Lazy Horns and Keeping Time

Q: I’ve started rehearsing with a big band and while I’m finding it a lot of fun and a good challenge, I’ve been having a hard time keeping the time. The horns seem to play way behind the beat much of the time and it just feels uncomfortable no matter what I do. If I try and lay back for them, I get out of sync with the drummer. But if I stay with the drummer, it feels like the train is about to derail. Any suggestions?

A: You are not alone!

I’ve asked many horn players about this phenomenon throughout the years. It seems to be a combination of things happening. First, there’s the slight delay between the time they blow the horn and the time it produces sound.

But the bigger issue is the combination of a slightly lazy swing feel many prefer, plus the snowball effect of phrasing as a group, lazily.

It can really drive a bass player nuts!

There really is nothing quite like trying to keep time while half a dozen (or more) of the band is playing hits and falling further and further behind the beat.

Unfortunately, there is not much to be done about it. Aside from getting a tighter horn section or asking the section to try and play more on the beat during rhythmic figures, your only course of action is to lock your lasers (ears) on the drummer and fight through the tough sections of the tune.

Great big bands know how to lock the time up tight, and a good section leader won’t let the section get away with falling behind the beat so much.

You might make mention of it to the band leader and/or conductor. Chances are, they know it is happening (they’d better!) and maybe have given up a bit or have just let it slide and just need a simple and polite reminder to get them back in the driver’s seat and try and pull them in.

Bottom line, dig in with the drummer and make the tune swing so hard that they’d be fools not to play with the rhythm section.

A polite and well placed mention of it to the right person might be just the ticket but, beyond that… any suggestions guys? Post suggestions in the comments.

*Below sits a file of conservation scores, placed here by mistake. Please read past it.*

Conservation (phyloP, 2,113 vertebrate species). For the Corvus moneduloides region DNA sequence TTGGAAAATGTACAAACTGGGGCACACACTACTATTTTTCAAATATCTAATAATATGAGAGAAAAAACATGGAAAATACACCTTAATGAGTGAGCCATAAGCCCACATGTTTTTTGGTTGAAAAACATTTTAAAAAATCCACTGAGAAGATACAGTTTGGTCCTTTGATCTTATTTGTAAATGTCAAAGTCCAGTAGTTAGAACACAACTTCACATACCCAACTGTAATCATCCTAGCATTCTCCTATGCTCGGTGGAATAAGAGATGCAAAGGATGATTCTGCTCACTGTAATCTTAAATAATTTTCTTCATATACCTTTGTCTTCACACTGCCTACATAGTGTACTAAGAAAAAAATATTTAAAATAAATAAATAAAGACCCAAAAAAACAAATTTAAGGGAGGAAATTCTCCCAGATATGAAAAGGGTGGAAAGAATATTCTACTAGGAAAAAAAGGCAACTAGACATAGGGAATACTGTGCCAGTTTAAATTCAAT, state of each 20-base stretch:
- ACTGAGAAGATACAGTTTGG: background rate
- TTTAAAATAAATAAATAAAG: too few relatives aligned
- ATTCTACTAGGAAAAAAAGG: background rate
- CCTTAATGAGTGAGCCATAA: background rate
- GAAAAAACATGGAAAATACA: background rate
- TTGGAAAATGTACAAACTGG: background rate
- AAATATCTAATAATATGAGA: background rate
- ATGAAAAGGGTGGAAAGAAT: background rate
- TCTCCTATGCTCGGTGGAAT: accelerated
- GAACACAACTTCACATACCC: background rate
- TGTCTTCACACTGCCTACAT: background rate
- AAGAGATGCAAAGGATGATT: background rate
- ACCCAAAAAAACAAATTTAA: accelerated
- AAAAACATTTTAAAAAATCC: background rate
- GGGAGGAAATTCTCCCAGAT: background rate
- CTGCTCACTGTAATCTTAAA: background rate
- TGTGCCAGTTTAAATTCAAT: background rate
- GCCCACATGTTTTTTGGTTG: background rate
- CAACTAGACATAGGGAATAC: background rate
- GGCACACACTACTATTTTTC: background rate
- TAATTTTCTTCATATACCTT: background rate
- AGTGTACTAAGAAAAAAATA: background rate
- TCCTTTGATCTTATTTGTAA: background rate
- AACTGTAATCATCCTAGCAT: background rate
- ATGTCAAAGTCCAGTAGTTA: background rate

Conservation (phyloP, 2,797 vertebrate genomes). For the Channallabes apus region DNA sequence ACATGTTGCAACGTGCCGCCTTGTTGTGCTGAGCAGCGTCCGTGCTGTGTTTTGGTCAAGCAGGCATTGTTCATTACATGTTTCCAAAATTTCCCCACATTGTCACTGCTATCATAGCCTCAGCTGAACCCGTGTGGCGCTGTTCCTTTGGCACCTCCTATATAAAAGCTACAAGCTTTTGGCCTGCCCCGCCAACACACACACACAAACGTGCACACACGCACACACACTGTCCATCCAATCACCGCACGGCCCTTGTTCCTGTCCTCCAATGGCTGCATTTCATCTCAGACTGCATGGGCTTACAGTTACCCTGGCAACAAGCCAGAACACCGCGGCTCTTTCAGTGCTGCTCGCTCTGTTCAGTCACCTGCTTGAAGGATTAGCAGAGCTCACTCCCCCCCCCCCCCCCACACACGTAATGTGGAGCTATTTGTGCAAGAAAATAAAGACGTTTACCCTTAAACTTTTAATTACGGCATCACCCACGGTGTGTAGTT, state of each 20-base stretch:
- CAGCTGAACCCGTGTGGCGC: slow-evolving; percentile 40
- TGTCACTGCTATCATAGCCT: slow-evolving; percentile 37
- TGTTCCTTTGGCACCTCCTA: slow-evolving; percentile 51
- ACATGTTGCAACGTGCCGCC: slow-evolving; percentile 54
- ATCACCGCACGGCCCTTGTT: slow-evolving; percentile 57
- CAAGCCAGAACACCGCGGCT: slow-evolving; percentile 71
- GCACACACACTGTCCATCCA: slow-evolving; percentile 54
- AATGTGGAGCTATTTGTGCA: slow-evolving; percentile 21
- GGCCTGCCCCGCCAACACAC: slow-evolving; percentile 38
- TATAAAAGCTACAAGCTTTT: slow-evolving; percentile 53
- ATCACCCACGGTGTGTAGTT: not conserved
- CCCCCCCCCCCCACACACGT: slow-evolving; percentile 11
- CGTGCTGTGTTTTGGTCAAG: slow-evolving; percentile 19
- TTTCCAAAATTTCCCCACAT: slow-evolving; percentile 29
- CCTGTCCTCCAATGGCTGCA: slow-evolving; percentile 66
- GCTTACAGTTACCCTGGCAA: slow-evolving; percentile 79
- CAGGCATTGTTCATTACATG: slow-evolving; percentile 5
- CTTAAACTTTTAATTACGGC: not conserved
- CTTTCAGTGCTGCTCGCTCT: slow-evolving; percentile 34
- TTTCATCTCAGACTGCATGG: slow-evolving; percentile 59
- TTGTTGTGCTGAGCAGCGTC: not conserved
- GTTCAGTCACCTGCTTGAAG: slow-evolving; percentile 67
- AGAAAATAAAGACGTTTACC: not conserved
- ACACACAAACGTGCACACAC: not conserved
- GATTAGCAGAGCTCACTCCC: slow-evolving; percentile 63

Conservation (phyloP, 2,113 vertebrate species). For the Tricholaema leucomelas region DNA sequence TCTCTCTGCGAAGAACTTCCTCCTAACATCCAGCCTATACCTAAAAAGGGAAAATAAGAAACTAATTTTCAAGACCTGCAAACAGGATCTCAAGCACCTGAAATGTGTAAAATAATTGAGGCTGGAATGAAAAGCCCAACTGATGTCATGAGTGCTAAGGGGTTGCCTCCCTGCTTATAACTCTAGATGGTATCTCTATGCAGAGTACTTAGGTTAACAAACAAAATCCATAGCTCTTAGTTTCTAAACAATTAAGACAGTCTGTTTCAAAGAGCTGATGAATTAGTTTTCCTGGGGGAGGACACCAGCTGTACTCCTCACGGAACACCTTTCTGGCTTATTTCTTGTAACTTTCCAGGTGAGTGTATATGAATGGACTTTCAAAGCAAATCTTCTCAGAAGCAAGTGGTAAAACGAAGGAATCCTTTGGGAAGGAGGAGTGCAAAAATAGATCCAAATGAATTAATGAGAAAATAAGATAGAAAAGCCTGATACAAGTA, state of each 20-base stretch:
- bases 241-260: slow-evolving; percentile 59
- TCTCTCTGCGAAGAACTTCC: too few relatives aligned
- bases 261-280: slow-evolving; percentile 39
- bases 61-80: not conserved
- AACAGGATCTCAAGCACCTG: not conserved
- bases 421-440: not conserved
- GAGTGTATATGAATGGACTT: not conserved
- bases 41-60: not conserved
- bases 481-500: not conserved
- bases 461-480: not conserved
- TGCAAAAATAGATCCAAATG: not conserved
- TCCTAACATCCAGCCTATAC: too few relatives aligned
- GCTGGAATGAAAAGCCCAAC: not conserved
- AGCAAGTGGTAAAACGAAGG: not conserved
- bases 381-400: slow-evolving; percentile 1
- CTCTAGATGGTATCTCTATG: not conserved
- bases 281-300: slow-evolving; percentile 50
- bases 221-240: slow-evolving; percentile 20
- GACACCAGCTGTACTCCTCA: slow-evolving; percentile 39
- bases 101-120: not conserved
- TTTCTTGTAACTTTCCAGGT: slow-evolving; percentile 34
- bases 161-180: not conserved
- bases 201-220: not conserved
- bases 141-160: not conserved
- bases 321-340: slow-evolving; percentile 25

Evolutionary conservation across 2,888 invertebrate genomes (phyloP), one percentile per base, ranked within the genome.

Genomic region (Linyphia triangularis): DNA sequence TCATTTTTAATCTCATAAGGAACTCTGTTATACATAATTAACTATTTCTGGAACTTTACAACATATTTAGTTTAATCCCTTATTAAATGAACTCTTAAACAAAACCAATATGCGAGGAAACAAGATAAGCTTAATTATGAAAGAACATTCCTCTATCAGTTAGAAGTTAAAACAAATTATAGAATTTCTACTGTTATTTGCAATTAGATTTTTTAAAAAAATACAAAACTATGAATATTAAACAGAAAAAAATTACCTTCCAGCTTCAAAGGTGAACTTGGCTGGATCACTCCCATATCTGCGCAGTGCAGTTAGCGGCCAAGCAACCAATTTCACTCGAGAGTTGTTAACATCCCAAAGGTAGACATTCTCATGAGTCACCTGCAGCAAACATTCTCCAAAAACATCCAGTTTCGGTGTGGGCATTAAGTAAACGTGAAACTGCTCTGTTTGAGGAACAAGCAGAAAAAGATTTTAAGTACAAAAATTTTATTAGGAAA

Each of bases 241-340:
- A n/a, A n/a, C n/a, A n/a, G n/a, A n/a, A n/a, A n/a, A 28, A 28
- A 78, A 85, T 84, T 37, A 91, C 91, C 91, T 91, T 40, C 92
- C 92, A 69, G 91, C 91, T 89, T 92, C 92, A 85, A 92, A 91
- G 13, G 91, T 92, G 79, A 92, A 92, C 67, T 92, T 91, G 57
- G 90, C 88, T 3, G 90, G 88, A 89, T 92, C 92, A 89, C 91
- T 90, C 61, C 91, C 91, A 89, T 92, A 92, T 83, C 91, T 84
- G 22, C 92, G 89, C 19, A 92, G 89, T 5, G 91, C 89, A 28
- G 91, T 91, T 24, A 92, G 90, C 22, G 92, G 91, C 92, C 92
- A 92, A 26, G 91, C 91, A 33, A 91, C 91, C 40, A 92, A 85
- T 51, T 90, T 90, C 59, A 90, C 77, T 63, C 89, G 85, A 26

Have a question for Damian Erskine? Send it to [email protected]. Check out Damian’s instructional books, Right Hand Drive and The Improviser’s Path.

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  1. David Aduddell

    It’s endemic to the gig. Convince your drummer that YOU (the two of you, that is..) are correct – NEVER ease off to match them. Stick by your guns whatever you do! I’ve always likened playing bass in a big band to the old farmer walking behind the mule poking him in the butt with a pitchfork to keep him moving. Keep poking!

  2. Mark Ford

    Yep! Drive the beast and don’t get pulled down. The horns may be emulating a ‘style’ such as some Basie (L’il Darlin’ comes to mind). Don’t rush, don’t drag, keep it in the pocket with the rest of the rhythm section and keep moving forward with the tune. I struggled with this for a while, too.

    • We had bassist Todd Coolman come in for a Master Class with the ISU Jazz Ensemble several years ago. He spoke mostly to the horn section, emphasizing that “you are all drummers”, meaning that everyone is responsible for time. His direction really made a difference in the tightness of the ensemble. (Todd also asked me if I was playing the written bass chart of just following the chords. He said “never play the written bass lines, they are written by non-bass players. Always play what you feel within the form of the song.” Valuable advice. Thanks Todd!